Why is the Volume integration & Surface Area integration of a sphere different?

Mathematics Asked by Vignesh Sk on October 1, 2020

For both volume & surface area, the sphere is split into many discs and the area or circumference of the discs are summed up in an integral. But the summation process uses $dy$ for volume & $r,dtheta$ (arc-length) for surface area. Why this discrepancy?

Supposing we have a sphere in the $x$$y$$z$ plane where you split the sphere into discs along the $y$ axis.. If you visualise the problem from $z$ axis looking down over the $x$$y$ plane.. The sphere will look like a circle and the disc will be a line segment inside the circle (chord). The length of the line segment will be the diameter of the disc. And the point where the line segment and circle meet – (x,y) can be solved by plugging in the value of y and the x we solve for will then be the radius of the disc.

Now to calculate surface area, we need to sum up the circumference of each disc $ s(x) = 2pi x$ & and for volume, we need to sum up the area of each disc $ v(x) = pi x^2 $

Say, the point $(x,y)$ makes an angle $theta$ with the origin. Then for surface area, we assume for length $r,dtheta$, the disc radius is not changing (across arc length) & we integrate it as: $$int s(x), rdtheta $$

But for volume, instead of using the arc length, we use the diameter $dy$ to integrate it as:
$$int v(x) ,dy$$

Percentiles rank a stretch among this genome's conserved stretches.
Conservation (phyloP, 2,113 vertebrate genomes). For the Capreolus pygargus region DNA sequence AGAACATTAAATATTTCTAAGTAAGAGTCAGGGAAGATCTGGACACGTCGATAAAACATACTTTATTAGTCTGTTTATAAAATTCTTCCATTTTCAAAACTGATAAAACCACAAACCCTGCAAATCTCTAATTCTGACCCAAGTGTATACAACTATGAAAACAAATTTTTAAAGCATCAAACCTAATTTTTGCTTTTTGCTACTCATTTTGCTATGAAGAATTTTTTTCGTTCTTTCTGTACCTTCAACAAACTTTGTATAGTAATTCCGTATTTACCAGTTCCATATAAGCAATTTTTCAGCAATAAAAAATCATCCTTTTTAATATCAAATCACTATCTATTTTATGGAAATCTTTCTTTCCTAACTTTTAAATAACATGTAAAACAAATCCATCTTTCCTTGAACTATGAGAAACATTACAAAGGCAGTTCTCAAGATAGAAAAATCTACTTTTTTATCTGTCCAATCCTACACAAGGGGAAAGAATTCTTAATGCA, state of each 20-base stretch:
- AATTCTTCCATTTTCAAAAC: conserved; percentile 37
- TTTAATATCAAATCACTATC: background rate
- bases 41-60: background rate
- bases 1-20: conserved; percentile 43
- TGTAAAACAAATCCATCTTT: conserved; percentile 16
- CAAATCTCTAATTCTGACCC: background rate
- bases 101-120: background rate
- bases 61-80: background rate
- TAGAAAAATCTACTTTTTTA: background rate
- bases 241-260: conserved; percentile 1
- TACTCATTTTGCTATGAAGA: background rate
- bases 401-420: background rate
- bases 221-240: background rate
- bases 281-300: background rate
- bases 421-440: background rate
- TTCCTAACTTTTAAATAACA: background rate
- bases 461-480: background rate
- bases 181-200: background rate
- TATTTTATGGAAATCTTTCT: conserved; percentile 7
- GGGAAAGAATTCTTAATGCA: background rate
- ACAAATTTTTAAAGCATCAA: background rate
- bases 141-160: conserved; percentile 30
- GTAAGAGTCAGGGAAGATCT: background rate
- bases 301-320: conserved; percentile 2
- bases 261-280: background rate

Why this discrepancy? In both cases, the number of discs is the same so why should the summation be different?

I tried interchanging the summation process and when i converted everything into polar co-ordinates ($x = r,costheta, y = r,sintheta $) i get an extra $costheta$ since $ dy = rdtheta.costheta$

The same happens to me when i calculate Moment of Inertia for a solid sphere & hollow sphere. Similarly when i calculate gravity for a point outside a solid sphere & hollow sphere.

Can someone please tell me, why we need to change the summation process?? What decides the summation process, why the difference?

One Answer

When you have a ball $B_R:=bigl{(x,y,z)bigm| x^2+y^2+z^2leq Rbigr}$ and its boundary $S_R:=partial B_R= bigl{(x,y,z)bigm| x^2+y^2+z^2= Rbigr}$ at stake then there are various variables around: Of course $x$, $y$, $z$, and then $r:=sqrt{x^2+y^2+z^2}$, the geographical longitude $phi:=arg(x,y)$, and the geographical latitude $$theta:=argbigl(sqrt{x^2+y^2},zbigr)quadinleft[-{piover2},{piover2}right] ,$$ whereby sometimes other normalizations are in place.

Now you are told to compute the volume of $B_R$, or the area of $S_R$. Both tasks involve some integration. This integration can take place in $(x,y,z)$-space, or in the space of spherical coordinates $(r,phi,theta)$, and it can also involve "heuristical" arguments, depending on your state of sophistication.

Answered by Christian Blatter on October 1, 2020

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